Enterprises interested in accessing fallow spectrum in the 900 MHz band could get the opportunity soon, if the FCC adopts rules reflecting the sentiment of joint petition filed last week by Sprint Nextel and the Enterprise Wireless Alliance.

In September 2004, the FCC issued a public notice announcing a freeze on applications for 900 MHz Business and Industrial/Land Transportation (B/ILT) spectrum, because the commission wanted to preserve unused portions of the 900 MHz band as “green space” for Sprint Nextel to use to relocate its operations during 800 MHz rebanding. In June, the FCC ruled that no applications for the 900 MHz B/ILT spectrum would be accepted until six months after rebanding is completed in a given region, which would mean the spectrum could lay fallow for several more years in some parts of the country.

In the joint petition for reconsideration, Sprint Nextel and EWA describe this measure as “unnecessarily protective,” noting that the wireless carrier does not need 900 MHz spectrum in some NPSPAC regions and may only need the frequencies in a key market or two in other regions.

“I sat down with Sprint and said, ‘Why don’t we work something out? Why do I have to wait for these regions to reband? There are places you don’t need it for rebanding,’” EWA President and CEO Mark Crosby said during an interview with Urgent Communications. “They agreed. We worked at it and filed a joint petition.”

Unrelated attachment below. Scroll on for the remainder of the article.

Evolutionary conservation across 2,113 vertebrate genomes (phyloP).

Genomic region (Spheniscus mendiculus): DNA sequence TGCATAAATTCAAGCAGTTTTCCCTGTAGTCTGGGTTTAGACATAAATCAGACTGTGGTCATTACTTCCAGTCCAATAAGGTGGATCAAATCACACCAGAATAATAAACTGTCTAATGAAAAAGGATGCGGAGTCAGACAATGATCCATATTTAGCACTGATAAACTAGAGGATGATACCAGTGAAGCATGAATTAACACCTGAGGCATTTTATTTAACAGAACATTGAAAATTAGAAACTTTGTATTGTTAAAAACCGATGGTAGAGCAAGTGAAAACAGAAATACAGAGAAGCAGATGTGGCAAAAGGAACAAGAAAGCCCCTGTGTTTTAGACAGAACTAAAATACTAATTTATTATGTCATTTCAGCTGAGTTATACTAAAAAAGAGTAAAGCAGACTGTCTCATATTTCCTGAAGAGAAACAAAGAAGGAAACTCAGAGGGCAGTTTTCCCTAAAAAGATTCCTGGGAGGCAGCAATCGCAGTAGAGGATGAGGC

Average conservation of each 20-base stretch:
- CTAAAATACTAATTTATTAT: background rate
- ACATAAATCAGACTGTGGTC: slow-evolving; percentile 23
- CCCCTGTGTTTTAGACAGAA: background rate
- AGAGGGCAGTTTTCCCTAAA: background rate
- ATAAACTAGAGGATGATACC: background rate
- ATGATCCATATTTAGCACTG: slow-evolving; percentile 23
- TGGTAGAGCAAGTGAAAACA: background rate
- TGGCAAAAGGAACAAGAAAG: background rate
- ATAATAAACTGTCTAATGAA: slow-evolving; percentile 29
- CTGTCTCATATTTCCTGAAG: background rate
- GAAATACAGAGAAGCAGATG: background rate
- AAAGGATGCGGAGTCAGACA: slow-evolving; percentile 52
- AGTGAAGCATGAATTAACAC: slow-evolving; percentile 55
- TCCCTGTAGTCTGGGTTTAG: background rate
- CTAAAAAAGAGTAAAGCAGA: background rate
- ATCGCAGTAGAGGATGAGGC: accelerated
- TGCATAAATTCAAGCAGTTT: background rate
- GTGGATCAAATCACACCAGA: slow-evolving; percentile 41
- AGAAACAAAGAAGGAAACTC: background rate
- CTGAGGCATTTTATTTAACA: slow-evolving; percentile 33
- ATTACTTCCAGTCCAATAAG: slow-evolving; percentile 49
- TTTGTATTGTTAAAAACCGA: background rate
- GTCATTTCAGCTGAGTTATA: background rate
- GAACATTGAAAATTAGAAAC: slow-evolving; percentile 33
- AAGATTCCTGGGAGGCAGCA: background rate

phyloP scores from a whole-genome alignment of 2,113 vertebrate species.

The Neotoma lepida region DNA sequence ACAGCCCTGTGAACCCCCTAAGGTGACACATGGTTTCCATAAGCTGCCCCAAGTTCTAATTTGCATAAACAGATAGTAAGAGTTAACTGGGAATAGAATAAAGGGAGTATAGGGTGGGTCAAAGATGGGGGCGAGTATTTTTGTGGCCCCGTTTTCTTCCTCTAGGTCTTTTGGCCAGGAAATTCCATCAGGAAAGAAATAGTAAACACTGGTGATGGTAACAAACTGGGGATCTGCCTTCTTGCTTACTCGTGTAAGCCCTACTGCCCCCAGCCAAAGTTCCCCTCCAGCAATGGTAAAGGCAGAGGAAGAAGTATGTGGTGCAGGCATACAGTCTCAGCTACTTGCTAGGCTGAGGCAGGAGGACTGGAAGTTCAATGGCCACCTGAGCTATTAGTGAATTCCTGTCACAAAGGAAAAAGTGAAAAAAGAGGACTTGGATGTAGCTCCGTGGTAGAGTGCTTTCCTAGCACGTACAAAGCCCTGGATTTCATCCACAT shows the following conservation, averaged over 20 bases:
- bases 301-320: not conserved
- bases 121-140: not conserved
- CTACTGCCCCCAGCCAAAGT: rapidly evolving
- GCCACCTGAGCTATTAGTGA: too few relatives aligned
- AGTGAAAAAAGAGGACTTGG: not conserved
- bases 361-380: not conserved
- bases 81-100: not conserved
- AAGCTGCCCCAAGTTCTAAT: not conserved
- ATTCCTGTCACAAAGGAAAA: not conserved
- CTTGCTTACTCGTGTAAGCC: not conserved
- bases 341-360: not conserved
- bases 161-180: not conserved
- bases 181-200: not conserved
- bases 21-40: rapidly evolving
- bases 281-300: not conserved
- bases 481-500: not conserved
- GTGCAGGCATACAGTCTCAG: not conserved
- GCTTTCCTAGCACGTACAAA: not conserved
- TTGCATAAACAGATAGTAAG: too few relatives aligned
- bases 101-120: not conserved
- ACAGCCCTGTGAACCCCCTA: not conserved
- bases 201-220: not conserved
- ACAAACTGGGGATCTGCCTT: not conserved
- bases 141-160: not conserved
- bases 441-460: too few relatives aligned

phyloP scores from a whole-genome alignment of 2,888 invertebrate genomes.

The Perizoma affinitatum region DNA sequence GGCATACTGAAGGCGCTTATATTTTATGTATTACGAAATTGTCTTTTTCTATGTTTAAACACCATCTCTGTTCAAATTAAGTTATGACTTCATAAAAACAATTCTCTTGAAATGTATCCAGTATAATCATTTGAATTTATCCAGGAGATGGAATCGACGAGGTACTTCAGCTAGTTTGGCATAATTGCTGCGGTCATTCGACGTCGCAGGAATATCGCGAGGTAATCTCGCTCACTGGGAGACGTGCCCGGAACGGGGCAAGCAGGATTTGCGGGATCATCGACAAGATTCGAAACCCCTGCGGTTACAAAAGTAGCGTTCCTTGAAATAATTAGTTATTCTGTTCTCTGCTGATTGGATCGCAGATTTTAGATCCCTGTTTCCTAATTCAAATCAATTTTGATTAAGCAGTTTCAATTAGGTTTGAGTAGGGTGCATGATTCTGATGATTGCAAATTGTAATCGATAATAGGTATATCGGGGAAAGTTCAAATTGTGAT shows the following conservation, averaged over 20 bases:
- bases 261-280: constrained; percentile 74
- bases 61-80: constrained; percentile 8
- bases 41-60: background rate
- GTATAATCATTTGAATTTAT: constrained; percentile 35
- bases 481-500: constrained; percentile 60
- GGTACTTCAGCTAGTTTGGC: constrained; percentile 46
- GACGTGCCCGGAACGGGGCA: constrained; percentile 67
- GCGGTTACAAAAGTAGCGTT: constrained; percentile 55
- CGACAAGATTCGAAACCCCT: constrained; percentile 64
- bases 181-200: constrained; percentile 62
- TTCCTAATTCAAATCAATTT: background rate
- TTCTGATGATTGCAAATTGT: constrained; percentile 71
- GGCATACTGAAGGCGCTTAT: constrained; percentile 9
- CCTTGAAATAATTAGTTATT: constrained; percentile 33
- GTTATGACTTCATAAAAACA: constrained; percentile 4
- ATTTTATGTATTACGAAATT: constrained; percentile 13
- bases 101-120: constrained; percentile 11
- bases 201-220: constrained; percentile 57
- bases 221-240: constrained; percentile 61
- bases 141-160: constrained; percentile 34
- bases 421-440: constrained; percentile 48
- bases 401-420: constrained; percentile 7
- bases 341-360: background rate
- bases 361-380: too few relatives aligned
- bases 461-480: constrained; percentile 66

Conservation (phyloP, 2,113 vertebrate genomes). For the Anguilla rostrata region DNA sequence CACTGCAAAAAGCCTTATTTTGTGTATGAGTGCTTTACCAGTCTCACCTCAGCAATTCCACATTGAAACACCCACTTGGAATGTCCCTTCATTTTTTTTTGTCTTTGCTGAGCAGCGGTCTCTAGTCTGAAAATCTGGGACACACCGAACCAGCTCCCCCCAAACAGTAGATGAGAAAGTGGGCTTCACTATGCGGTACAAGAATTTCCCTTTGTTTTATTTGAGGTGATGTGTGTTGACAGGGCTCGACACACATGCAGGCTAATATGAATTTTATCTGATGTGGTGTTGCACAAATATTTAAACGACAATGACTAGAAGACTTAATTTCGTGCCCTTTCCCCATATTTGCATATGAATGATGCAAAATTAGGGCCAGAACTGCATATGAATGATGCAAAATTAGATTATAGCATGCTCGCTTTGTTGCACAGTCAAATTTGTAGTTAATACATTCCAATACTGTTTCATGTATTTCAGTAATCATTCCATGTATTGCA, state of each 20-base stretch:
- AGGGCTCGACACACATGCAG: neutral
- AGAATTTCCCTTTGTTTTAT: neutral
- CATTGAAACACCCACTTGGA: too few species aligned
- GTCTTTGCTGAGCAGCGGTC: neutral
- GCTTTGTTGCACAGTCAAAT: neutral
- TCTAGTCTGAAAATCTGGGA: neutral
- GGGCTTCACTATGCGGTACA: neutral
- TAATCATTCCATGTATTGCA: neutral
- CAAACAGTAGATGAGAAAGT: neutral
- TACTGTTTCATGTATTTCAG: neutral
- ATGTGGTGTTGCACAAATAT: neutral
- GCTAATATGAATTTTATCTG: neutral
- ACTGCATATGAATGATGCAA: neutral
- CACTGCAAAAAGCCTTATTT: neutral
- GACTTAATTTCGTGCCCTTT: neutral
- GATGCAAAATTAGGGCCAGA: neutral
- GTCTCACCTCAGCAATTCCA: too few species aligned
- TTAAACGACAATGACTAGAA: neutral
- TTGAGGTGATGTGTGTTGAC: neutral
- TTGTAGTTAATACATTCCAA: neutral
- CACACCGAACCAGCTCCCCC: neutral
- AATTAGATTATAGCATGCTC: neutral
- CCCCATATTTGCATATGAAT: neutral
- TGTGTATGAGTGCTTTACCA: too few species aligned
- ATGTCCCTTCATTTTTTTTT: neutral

Under the joint proposal, the FCC could begin accepting 900 MHz B/ILT license applications immediately, but the applicant would have to present a letter from Sprint Nextel concurring that the B/ILT system would not impact the carrier’s ability to meet its 800 MHz rebanding obligations.

Crosby said Sprint Nextel officials were “exceedingly reasonable” in considering the notion of allowing access to the 900 MHz spectrum, which the FCC had protected for the wireless carrier’s benefit. With Sprint Nextel’s blessing, Crosby said he believes the FCC will be receptive to the proposal.

“I think they’re going to like it, because it puts the spectrum in play for what it was intended—without compromising rebanding,” Crosby said. “And, with Sprint and EWA going in together, it removes one of the obvious questions, which is, ‘What does Sprint think about it?’”